Serious Energy Savings With Passive House Design

If you’re dreaming of a home that’s the ultimate in energy efficiency, take a look at the Passive House standard.

| April/May 2011

  • Vermont House
    A home being built to the Passive House standard in Norwich, Vt. 
    HERB SWANSON
  • California House
    This Sonoma, Calif., house was remodeled to the Passive House standard and is now incredibly energy efficient. 
    PHOTO: NED BONZI
  • Vermont House Closeup
    This Vermont home’s walls are more than a foot thick. In cold climates, a home must be very well-insulated to meet the Passive House standard. 
    HERB SWANSON
  • Louisiana House
    Awnings shade out the intense summer sun from this rental property in Lafayette, La., which was built to the Passive House standard. 
    COREY SAFT
  • Salt Lake City Interior
    This Passive House in Salt Lake City lets in lots of natural light, even in winter. 
    BRACH DESIGN
  • Massachusetts House
    The Cleveland Farm, a Passive House in southeast Massachusetts. 
    ARCHTIECT CRAIG BUTTNER/BUILDER LAURENCE CLANCY
  • Salt Lake City Exterior
    The exterior of a Passive House in Salt Lake City. Passive Houses can be built in modern, as well as traditional styles. 
    BRACH DESIGN
  • Oregon House Under Construction
    Sarah Evans and Stuart Rue of Salem, Ore., love their Passive House, which was certified in 2010. 
    SARAH EVANS/STUART RUE
  • Oregon House Finished
    The completed exterior of the Rue-Evans Passive House in Salem, Ore. 
    BLAKE BILYEU/BILYEU HOMES
  • Oregon House Interior
    A blower door test measures the air exchange rate of the Rue-Evans house. 
    SARAH EVANS/STUART RUE

  • Vermont House
  • California House
  • Vermont House Closeup
  • Louisiana House
  • Salt Lake City Interior
  • Massachusetts House
  • Salt Lake City Exterior
  • Oregon House Under Construction
  • Oregon House Finished
  • Oregon House Interior

Chances are you’ve already given some thought to energy efficiency at home. You may even live in an Energy Star home — this label is the Environmental Protection Agency’s standard for energy-efficient houses. But as more people realize the value of saving energy at home and having a smaller carbon footprint, some green builders are raising the bar. Enter the Passive House standard.

For example, an Energy Star home is already 20 to 30 percent more efficient than typical building code standards. In contrast, a certified Passive House will use an estimated 90 to 95 percent less energy for heating and cooling and 60 to 70 percent less overall energy than a typical code-built home. Although some of the elements of Passive House design add to the cost of the home (think super-efficient windows), that investment pays off through ultra-low energy bills over the life of the home.

Not to be confused with passive solar — a set of design principles focused primarily on capturing heat from the sun — the Passive House standard focuses on the house as a complete, airtight, highly insulated system that uses a very low level of energy per square foot while also improving the home’s indoor air quality. As Katrin Klingenberg, executive director of the Passive House Institute U.S. (PHIUS) says, “Passive House is strictly an energy metric and performance-based certification that works complementary to all other sustainable rating systems already in the marketplace.”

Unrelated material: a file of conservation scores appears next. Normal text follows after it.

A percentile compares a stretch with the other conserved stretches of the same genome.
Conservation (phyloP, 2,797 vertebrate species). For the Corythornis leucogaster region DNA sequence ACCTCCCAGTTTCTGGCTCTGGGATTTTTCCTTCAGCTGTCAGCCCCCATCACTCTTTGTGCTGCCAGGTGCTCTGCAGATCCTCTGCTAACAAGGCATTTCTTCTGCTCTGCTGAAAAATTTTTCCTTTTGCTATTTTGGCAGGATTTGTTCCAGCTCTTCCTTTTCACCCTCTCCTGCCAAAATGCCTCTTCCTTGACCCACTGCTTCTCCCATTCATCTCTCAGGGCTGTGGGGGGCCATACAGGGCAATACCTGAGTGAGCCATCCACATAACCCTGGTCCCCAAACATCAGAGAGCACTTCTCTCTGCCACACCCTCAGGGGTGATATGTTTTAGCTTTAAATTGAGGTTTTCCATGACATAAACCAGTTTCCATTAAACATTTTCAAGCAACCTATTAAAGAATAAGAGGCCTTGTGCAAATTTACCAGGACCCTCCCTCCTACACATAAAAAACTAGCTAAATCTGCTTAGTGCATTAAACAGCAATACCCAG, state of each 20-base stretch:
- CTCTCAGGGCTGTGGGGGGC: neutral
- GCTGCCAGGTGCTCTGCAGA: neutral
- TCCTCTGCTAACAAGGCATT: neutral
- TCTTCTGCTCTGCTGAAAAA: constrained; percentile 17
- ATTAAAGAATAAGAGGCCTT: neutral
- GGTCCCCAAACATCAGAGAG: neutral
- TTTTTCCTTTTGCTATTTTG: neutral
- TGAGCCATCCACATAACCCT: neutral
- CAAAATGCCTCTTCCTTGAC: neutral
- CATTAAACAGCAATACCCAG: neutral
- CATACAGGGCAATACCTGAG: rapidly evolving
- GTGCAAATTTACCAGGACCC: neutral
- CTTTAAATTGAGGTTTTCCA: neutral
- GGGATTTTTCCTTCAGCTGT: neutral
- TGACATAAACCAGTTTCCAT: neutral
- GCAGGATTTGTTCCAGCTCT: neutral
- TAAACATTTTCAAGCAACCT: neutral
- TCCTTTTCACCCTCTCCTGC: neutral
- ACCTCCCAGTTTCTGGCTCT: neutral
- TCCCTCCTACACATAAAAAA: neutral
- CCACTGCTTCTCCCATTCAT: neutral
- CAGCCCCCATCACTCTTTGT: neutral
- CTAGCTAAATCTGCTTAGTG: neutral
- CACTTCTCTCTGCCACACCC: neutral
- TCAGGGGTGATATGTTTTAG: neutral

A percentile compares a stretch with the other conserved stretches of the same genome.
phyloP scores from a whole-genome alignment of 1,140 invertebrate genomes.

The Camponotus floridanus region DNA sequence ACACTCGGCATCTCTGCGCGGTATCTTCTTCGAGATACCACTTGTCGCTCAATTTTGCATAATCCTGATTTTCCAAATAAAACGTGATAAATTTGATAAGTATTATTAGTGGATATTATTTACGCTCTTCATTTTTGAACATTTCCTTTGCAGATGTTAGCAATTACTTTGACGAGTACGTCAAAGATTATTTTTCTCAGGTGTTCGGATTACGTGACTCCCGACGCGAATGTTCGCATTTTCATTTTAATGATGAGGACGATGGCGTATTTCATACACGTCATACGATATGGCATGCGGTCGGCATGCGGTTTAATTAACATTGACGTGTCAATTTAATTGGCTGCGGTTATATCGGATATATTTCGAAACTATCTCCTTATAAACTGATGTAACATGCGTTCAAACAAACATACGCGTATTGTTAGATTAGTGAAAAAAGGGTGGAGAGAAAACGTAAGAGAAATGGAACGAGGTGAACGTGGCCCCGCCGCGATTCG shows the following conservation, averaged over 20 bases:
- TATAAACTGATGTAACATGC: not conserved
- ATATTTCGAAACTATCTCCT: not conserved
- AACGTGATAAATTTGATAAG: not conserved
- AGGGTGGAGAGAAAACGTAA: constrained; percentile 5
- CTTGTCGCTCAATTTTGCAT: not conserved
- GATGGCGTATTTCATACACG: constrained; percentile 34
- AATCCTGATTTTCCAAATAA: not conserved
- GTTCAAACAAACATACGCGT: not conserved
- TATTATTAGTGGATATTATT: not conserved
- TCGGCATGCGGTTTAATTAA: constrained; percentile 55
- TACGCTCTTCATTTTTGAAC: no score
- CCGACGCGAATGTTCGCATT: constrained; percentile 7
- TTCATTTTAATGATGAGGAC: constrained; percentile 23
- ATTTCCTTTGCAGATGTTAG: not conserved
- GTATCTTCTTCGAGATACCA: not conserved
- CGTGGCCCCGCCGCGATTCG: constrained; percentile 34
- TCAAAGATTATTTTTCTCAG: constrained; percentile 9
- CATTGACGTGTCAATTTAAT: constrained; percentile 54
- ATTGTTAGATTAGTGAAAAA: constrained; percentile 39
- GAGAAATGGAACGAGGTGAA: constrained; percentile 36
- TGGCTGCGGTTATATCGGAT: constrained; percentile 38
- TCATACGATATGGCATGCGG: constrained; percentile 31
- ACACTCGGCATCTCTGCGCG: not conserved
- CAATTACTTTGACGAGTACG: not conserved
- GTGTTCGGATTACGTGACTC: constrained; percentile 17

Another exciting thing about the Passive House standard is that it can be applied to existing homes as well as new construction. Certified Passive House consultant Graham Irwin of Essential Habitat recently completed the first Passive House certified retrofit in California (see photo). Retrofitting an older home to meet these high energy standards is no small task, Irwin says. “A Passive House retrofit is a significant and comprehensive lifetime upgrade to the performance and quality of a home.”



Passive House Principles

The Passive House concept was introduced in 1988 by German physicist Wolfgang Feist and Swedish professor Bo Adamson. Feist founded the Passive House Institute in Germany in 1996. The U.S. branch of this organization is PHIUS in Urbana, Ill., which was authorized to certify projects and train Passive House consultants in 2008. Worldwide, there are about 15,000 buildings certified to the Passive House standard, but only about a dozen in the United States, where Passive House is just beginning to catch on.

An important part of the standard is the Passive House Planning Package (PHPP) that Feist developed. This energy-modeling tool enables designers and consultants to manipulate design elements and building components to see how different options would affect energy performance. For example, they can see how changing the amount or type of insulation — or the type, size or location of windows — would affect the home’s overall efficiency.

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6/30/2017 5:58:30 AM


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6/30/2017 5:58:30 AM


logcabinslv
8/11/2015 1:46:15 PM

There is building passive, and there is building low energy efficient, and this building seems to be the later. We at logcabins.lv have a huge range of passive housing, if you are looking for a off grid building, please have a look at our website, and learn also how a passive house can be affordable!







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